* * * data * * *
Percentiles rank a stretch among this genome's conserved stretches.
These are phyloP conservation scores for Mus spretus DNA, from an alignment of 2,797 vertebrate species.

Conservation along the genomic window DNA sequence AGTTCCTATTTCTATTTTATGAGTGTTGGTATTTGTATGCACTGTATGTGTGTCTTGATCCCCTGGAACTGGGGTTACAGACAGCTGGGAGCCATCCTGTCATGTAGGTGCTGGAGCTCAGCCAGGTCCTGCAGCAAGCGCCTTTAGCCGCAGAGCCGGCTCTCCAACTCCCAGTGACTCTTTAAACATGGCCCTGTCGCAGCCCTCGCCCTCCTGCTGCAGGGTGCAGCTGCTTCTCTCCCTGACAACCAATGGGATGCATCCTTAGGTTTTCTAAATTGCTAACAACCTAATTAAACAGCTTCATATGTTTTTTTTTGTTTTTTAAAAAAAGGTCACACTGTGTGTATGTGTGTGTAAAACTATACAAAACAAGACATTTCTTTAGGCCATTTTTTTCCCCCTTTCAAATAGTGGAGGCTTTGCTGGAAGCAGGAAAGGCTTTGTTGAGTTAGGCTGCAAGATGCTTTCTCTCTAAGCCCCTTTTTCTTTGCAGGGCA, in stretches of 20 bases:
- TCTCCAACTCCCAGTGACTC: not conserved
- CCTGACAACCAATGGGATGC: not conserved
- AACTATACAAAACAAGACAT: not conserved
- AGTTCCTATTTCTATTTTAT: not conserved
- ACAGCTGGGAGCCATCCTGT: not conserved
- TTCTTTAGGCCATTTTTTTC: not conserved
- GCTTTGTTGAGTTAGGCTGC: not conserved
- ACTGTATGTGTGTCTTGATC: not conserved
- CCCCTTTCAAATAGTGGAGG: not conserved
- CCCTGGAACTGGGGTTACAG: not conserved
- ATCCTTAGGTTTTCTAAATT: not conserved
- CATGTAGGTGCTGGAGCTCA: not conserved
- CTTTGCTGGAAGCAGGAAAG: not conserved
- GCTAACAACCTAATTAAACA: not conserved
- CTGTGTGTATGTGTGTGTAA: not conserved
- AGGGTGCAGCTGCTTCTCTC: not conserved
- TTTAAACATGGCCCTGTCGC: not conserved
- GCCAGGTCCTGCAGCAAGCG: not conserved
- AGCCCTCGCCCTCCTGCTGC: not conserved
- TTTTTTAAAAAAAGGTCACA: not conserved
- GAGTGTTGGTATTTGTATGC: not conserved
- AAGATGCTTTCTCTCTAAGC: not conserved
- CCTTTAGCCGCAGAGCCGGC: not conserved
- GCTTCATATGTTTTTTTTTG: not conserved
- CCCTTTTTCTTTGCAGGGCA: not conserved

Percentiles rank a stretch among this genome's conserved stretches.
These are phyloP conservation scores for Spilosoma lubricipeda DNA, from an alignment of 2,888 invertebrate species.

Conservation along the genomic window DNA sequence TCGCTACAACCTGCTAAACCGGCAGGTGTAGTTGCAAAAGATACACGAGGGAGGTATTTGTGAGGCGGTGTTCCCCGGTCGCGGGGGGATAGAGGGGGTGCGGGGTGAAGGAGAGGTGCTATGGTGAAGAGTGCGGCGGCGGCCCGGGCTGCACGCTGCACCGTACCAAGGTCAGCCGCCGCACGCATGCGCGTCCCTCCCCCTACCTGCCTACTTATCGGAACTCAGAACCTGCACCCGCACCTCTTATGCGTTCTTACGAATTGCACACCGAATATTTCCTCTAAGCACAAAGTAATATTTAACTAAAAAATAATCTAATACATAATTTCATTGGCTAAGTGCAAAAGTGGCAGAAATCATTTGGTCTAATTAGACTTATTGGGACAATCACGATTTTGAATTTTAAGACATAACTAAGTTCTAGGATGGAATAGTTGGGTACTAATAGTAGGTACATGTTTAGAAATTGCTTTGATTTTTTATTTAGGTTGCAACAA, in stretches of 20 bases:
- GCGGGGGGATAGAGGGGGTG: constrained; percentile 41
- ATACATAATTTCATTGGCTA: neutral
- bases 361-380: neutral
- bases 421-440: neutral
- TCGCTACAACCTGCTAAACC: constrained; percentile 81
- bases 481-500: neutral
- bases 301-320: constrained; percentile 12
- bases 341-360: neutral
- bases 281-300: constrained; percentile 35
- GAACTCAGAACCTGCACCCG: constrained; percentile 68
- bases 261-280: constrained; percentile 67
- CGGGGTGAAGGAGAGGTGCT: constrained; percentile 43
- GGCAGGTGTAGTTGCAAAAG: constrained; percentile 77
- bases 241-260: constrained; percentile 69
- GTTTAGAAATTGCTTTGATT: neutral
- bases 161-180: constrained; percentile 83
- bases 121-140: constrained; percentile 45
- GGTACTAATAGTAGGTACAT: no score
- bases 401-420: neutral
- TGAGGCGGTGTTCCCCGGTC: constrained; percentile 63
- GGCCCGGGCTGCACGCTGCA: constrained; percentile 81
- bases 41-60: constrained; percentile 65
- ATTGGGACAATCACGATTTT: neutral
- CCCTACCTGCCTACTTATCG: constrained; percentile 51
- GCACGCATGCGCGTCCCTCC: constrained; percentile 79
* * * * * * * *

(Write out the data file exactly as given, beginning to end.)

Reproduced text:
Percentiles rank a stretch among this genome's conserved stretches.
These are phyloP conservation scores for Mus spretus DNA, from an alignment of 2,797 vertebrate species.

Conservation along the genomic window DNA sequence AGTTCCTATTTCTATTTTATGAGTGTTGGTATTTGTATGCACTGTATGTGTGTCTTGATCCCCTGGAACTGGGGTTACAGACAGCTGGGAGCCATCCTGTCATGTAGGTGCTGGAGCTCAGCCAGGTCCTGCAGCAAGCGCCTTTAGCCGCAGAGCCGGCTCTCCAACTCCCAGTGACTCTTTAAACATGGCCCTGTCGCAGCCCTCGCCCTCCTGCTGCAGGGTGCAGCTGCTTCTCTCCCTGACAACCAATGGGATGCATCCTTAGGTTTTCTAAATTGCTAACAACCTAATTAAACAGCTTCATATGTTTTTTTTTGTTTTTTAAAAAAAGGTCACACTGTGTGTATGTGTGTGTAAAACTATACAAAACAAGACATTTCTTTAGGCCATTTTTTTCCCCCTTTCAAATAGTGGAGGCTTTGCTGGAAGCAGGAAAGGCTTTGTTGAGTTAGGCTGCAAGATGCTTTCTCTCTAAGCCCCTTTTTCTTTGCAGGGCA, in stretches of 20 bases:
- TCTCCAACTCCCAGTGACTC: not conserved
- CCTGACAACCAATGGGATGC: not conserved
- AACTATACAAAACAAGACAT: not conserved
- AGTTCCTATTTCTATTTTAT: not conserved
- ACAGCTGGGAGCCATCCTGT: not conserved
- TTCTTTAGGCCATTTTTTTC: not conserved
- GCTTTGTTGAGTTAGGCTGC: not conserved
- ACTGTATGTGTGTCTTGATC: not conserved
- CCCCTTTCAAATAGTGGAGG: not conserved
- CCCTGGAACTGGGGTTACAG: not conserved
- ATCCTTAGGTTTTCTAAATT: not conserved
- CATGTAGGTGCTGGAGCTCA: not conserved
- CTTTGCTGGAAGCAGGAAAG: not conserved
- GCTAACAACCTAATTAAACA: not conserved
- CTGTGTGTATGTGTGTGTAA: not conserved
- AGGGTGCAGCTGCTTCTCTC: not conserved
- TTTAAACATGGCCCTGTCGC: not conserved
- GCCAGGTCCTGCAGCAAGCG: not conserved
- AGCCCTCGCCCTCCTGCTGC: not conserved
- TTTTTTAAAAAAAGGTCACA: not conserved
- GAGTGTTGGTATTTGTATGC: not conserved
- AAGATGCTTTCTCTCTAAGC: not conserved
- CCTTTAGCCGCAGAGCCGGC: not conserved
- GCTTCATATGTTTTTTTTTG: not conserved
- CCCTTTTTCTTTGCAGGGCA: not conserved

Percentiles rank a stretch among this genome's conserved stretches.
These are phyloP conservation scores for Spilosoma lubricipeda DNA, from an alignment of 2,888 invertebrate species.

Conservation along the genomic window DNA sequence TCGCTACAACCTGCTAAACCGGCAGGTGTAGTTGCAAAAGATACACGAGGGAGGTATTTGTGAGGCGGTGTTCCCCGGTCGCGGGGGGATAGAGGGGGTGCGGGGTGAAGGAGAGGTGCTATGGTGAAGAGTGCGGCGGCGGCCCGGGCTGCACGCTGCACCGTACCAAGGTCAGCCGCCGCACGCATGCGCGTCCCTCCCCCTACCTGCCTACTTATCGGAACTCAGAACCTGCACCCGCACCTCTTATGCGTTCTTACGAATTGCACACCGAATATTTCCTCTAAGCACAAAGTAATATTTAACTAAAAAATAATCTAATACATAATTTCATTGGCTAAGTGCAAAAGTGGCAGAAATCATTTGGTCTAATTAGACTTATTGGGACAATCACGATTTTGAATTTTAAGACATAACTAAGTTCTAGGATGGAATAGTTGGGTACTAATAGTAGGTACATGTTTAGAAATTGCTTTGATTTTTTATTTAGGTTGCAACAA, in stretches of 20 bases:
- GCGGGGGGATAGAGGGGGTG: constrained; percentile 41
- ATACATAATTTCATTGGCTA: neutral
- bases 361-380: neutral
- bases 421-440: neutral
- TCGCTACAACCTGCTAAACC: constrained; percentile 81
- bases 481-500: neutral
- bases 301-320: constrained; percentile 12
- bases 341-360: neutral
- bases 281-300: constrained; percentile 35
- GAACTCAGAACCTGCACCCG: constrained; percentile 68
- bases 261-280: constrained; percentile 67
- CGGGGTGAAGGAGAGGTGCT: constrained; percentile 43
- GGCAGGTGTAGTTGCAAAAG: constrained; percentile 77
- bases 241-260: constrained; percentile 69
- GTTTAGAAATTGCTTTGATT: neutral
- bases 161-180: constrained; percentile 83
- bases 121-140: constrained; percentile 45
- GGTACTAATAGTAGGTACAT: no score
- bases 401-420: neutral
- TGAGGCGGTGTTCCCCGGTC: constrained; percentile 63
- GGCCCGGGCTGCACGCTGCA: constrained; percentile 81
- bases 41-60: constrained; percentile 65
- ATTGGGACAATCACGATTTT: neutral
- CCCTACCTGCCTACTTATCG: constrained; percentile 51
- GCACGCATGCGCGTCCCTCC: constrained; percentile 79